displayed in a concerted and wholly successful attack on education. If the state schools are bad the working poor attending them won’t get any smarter, will they? And further assisting this stupidity drive, many will drop out of crummy schools around Grade Nine or Ten, certified for life as dumb. When you’re dumb, politics, the economy, etc etc, are beyond your ken, outside your sphere of reference – which encompasses sports, maybe religion (invariably fundamentalist Christian), hunting, food, possibly drink and maybe vacations in the US. Perhaps you see voting in elections as a waste of time; perhaps you always vote for the party that convinces you it’s on your side? This is always the Republican Party, whose candidates are always schooled in what you want (but almost never give it to you – and you always seem to forget or overlook this betrayal). The corporate-owned media see to it that your position of extravagant stupidity is never lampooned, or not cruelly, and indeed extolled in numberless dramas as a paragon to be aspired to by all invisibly indentured Americans, the wage-slaves who are the nation – but, alas, the nation isn’t them. Docility, steady work and obedience are guaranteed by the vast range of loans they all have to pay into each month, the mortgages, rents, health insurance, pensions, car loans, kids’ education fees and all the other rabid but unforeseen drains on the wallet to which we’re all vulnerable heirs. A thousand sources say this is the way, the truth and the life all yearn to live – and if you don’t or can’t read, how can you ever discover it may not be all they say it is? You do what your friends do, vote for the person who claims to be all about you and your needs, but remaining loyal and undeterred when they prove to have been fibbers (but not for themselves, f course, but rather because of unexpected situations arising during their term). In effect, the blue-collar masses always vote against their own interests, which are best represented by policies of the more liberal-minded. It’s a mystery. But the overall subtext of TV and video broadcasts clears up the mystery. Not all but most programs or shows reflect values, celebrate and endorse the situational plight of a proletariat oppressed and exploited by Big Business — without them even knowing it, which shows you how well-planned and successful the scheme is. This is the truth about most of America – and few dare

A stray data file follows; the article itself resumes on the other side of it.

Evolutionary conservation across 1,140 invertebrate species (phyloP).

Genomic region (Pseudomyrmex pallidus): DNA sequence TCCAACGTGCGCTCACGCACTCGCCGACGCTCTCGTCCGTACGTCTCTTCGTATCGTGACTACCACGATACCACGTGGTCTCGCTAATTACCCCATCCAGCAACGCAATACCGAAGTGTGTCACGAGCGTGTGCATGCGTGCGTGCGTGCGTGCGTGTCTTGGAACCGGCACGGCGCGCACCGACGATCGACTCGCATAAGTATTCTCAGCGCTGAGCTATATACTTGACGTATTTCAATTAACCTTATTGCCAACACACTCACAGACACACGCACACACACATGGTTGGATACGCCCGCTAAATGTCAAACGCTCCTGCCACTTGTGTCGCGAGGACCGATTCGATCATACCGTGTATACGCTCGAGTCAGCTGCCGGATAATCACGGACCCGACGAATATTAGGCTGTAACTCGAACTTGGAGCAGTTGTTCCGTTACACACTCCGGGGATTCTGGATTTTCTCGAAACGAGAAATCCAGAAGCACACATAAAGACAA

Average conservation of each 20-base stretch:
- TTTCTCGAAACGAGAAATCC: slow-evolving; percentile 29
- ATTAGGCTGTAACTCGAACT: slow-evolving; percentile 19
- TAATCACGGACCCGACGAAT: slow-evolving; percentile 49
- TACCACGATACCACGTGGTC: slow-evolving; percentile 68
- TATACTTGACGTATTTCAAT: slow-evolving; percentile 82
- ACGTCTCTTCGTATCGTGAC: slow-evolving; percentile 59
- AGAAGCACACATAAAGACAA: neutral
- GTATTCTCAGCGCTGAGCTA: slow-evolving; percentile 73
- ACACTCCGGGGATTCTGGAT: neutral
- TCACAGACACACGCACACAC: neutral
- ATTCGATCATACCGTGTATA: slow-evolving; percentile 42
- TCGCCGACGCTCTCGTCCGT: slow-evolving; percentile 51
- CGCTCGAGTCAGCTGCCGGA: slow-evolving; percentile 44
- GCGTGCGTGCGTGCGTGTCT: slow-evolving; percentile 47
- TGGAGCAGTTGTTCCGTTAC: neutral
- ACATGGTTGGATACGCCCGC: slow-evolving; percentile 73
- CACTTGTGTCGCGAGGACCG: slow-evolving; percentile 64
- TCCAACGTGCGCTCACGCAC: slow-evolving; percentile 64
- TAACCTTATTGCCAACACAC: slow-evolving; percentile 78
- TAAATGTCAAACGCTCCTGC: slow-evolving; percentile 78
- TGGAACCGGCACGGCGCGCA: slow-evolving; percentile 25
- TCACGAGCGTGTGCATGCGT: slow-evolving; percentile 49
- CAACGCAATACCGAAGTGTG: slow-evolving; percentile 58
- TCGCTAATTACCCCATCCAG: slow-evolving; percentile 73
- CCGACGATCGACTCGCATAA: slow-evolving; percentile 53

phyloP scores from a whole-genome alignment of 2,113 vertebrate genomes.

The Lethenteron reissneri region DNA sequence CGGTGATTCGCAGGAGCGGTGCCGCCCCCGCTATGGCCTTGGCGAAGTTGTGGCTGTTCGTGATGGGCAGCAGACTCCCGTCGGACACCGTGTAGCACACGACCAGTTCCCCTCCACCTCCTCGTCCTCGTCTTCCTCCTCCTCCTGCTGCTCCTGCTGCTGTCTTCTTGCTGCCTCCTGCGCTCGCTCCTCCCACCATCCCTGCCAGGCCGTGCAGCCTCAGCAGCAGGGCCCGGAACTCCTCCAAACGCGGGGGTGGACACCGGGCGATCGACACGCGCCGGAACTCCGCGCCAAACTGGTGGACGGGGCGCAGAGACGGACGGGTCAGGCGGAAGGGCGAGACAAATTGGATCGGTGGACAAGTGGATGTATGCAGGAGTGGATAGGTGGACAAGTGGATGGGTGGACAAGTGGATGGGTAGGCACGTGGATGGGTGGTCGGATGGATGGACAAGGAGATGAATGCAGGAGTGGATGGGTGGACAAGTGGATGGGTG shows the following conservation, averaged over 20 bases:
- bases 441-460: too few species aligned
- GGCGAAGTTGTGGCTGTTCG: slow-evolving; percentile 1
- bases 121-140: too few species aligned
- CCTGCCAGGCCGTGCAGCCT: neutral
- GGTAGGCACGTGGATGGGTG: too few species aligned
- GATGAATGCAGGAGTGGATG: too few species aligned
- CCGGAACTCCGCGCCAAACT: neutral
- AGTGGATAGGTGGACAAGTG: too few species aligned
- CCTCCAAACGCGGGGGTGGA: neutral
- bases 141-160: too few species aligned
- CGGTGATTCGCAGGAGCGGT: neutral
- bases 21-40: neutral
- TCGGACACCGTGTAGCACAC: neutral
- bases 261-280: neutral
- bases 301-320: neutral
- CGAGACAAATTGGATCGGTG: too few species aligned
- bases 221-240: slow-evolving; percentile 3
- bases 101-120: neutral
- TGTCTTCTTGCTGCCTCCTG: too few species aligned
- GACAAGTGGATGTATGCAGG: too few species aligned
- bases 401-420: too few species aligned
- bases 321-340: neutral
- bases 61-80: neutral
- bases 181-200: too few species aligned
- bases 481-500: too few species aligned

utter it, none of this few ever allowed to utter it on major media.